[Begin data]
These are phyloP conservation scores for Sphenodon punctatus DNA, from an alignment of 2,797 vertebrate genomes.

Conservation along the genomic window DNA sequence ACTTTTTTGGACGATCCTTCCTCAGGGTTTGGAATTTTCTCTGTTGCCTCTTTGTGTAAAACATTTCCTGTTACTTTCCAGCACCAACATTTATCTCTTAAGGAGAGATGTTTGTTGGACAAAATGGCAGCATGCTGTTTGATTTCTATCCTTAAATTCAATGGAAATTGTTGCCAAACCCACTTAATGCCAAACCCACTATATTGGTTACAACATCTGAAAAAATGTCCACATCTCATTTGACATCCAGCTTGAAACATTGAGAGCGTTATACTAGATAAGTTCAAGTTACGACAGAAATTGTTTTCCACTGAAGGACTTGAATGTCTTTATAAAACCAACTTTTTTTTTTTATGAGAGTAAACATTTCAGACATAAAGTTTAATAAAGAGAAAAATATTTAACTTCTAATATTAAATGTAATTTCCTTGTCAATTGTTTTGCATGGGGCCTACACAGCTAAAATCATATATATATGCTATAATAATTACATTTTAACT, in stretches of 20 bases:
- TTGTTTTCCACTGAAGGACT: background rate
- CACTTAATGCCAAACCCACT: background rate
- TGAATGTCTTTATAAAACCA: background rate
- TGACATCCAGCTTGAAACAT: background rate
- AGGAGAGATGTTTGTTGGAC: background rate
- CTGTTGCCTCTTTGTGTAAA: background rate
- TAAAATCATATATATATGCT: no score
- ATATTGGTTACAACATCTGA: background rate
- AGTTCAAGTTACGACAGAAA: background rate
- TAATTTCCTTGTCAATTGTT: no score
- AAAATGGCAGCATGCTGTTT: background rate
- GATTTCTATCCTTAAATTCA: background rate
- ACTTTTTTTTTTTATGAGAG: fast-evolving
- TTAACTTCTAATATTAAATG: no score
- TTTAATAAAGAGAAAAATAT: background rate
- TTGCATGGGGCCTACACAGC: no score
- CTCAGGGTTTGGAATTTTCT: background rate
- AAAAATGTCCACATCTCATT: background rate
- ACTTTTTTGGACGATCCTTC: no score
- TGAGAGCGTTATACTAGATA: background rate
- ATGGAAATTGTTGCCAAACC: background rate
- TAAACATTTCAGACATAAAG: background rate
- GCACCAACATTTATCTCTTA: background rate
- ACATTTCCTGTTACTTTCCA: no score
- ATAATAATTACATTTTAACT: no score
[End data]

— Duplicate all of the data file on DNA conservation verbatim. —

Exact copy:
These are phyloP conservation scores for Sphenodon punctatus DNA, from an alignment of 2,797 vertebrate genomes.

Conservation along the genomic window DNA sequence ACTTTTTTGGACGATCCTTCCTCAGGGTTTGGAATTTTCTCTGTTGCCTCTTTGTGTAAAACATTTCCTGTTACTTTCCAGCACCAACATTTATCTCTTAAGGAGAGATGTTTGTTGGACAAAATGGCAGCATGCTGTTTGATTTCTATCCTTAAATTCAATGGAAATTGTTGCCAAACCCACTTAATGCCAAACCCACTATATTGGTTACAACATCTGAAAAAATGTCCACATCTCATTTGACATCCAGCTTGAAACATTGAGAGCGTTATACTAGATAAGTTCAAGTTACGACAGAAATTGTTTTCCACTGAAGGACTTGAATGTCTTTATAAAACCAACTTTTTTTTTTTATGAGAGTAAACATTTCAGACATAAAGTTTAATAAAGAGAAAAATATTTAACTTCTAATATTAAATGTAATTTCCTTGTCAATTGTTTTGCATGGGGCCTACACAGCTAAAATCATATATATATGCTATAATAATTACATTTTAACT, in stretches of 20 bases:
- TTGTTTTCCACTGAAGGACT: background rate
- CACTTAATGCCAAACCCACT: background rate
- TGAATGTCTTTATAAAACCA: background rate
- TGACATCCAGCTTGAAACAT: background rate
- AGGAGAGATGTTTGTTGGAC: background rate
- CTGTTGCCTCTTTGTGTAAA: background rate
- TAAAATCATATATATATGCT: no score
- ATATTGGTTACAACATCTGA: background rate
- AGTTCAAGTTACGACAGAAA: background rate
- TAATTTCCTTGTCAATTGTT: no score
- AAAATGGCAGCATGCTGTTT: background rate
- GATTTCTATCCTTAAATTCA: background rate
- ACTTTTTTTTTTTATGAGAG: fast-evolving
- TTAACTTCTAATATTAAATG: no score
- TTTAATAAAGAGAAAAATAT: background rate
- TTGCATGGGGCCTACACAGC: no score
- CTCAGGGTTTGGAATTTTCT: background rate
- AAAAATGTCCACATCTCATT: background rate
- ACTTTTTTGGACGATCCTTC: no score
- TGAGAGCGTTATACTAGATA: background rate
- ATGGAAATTGTTGCCAAACC: background rate
- TAAACATTTCAGACATAAAG: background rate
- GCACCAACATTTATCTCTTA: background rate
- ACATTTCCTGTTACTTTCCA: no score
- ATAATAATTACATTTTAACT: no score